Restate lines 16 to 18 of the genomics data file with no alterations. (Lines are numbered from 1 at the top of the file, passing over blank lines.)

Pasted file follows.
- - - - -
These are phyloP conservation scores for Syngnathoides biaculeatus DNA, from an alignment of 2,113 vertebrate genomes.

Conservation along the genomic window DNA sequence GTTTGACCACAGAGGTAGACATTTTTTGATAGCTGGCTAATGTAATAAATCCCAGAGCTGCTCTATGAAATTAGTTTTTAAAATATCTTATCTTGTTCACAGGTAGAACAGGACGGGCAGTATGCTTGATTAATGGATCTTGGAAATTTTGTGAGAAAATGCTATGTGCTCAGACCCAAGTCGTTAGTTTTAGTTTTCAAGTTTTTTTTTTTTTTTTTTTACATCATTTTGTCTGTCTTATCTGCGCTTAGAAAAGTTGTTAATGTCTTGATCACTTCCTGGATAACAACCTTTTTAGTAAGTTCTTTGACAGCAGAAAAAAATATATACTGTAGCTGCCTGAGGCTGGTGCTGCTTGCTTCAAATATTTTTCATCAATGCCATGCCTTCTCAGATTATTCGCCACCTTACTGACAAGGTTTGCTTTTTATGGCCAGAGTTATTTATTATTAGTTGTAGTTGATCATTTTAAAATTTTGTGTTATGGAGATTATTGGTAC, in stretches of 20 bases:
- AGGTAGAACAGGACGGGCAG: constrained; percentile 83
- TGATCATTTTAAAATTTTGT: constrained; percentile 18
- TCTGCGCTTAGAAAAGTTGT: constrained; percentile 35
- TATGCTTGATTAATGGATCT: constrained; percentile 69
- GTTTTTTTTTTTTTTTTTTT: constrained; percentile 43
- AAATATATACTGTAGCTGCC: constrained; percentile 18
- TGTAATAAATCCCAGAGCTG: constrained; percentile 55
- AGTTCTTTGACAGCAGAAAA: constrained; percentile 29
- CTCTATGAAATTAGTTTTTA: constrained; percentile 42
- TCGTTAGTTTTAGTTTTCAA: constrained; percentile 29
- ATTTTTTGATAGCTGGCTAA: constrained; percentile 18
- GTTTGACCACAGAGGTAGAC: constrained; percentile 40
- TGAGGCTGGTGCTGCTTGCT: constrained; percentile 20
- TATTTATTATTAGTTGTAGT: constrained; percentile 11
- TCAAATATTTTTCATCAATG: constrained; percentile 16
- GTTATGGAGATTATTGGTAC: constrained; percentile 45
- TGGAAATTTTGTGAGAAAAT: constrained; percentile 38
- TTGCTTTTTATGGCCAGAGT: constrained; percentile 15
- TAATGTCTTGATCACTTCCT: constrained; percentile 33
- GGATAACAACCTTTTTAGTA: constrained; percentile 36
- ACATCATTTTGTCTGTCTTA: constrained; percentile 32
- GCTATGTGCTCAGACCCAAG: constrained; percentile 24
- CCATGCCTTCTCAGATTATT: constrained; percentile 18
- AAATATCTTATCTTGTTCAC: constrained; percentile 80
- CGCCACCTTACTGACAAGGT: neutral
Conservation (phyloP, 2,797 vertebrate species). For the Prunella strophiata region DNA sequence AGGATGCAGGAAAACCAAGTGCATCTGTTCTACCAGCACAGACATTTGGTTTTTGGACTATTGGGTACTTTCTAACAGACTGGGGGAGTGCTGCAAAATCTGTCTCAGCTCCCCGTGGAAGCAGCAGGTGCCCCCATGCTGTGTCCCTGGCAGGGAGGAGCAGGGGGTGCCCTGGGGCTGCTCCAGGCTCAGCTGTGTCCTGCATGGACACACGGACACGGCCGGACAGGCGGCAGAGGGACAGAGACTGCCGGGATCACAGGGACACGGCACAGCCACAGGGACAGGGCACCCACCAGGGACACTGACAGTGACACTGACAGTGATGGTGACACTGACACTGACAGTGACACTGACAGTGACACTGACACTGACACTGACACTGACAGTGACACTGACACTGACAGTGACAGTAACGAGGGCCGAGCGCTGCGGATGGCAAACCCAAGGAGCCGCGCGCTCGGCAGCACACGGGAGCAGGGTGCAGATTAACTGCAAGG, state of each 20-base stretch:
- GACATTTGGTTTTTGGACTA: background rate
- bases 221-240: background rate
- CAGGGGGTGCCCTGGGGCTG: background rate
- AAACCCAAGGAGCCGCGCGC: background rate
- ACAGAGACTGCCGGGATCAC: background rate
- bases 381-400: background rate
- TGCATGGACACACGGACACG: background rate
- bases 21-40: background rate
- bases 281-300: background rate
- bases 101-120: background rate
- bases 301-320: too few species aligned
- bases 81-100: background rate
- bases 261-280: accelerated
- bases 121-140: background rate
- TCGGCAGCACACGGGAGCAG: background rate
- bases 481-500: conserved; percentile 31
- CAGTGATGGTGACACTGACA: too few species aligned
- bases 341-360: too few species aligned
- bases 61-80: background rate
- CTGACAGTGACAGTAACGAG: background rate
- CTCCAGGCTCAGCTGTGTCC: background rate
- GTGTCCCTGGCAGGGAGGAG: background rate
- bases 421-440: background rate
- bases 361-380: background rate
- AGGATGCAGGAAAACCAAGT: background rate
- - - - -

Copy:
- TATTTATTATTAGTTGTAGT: constrained; percentile 11
- TCAAATATTTTTCATCAATG: constrained; percentile 16
- GTTATGGAGATTATTGGTAC: constrained; percentile 45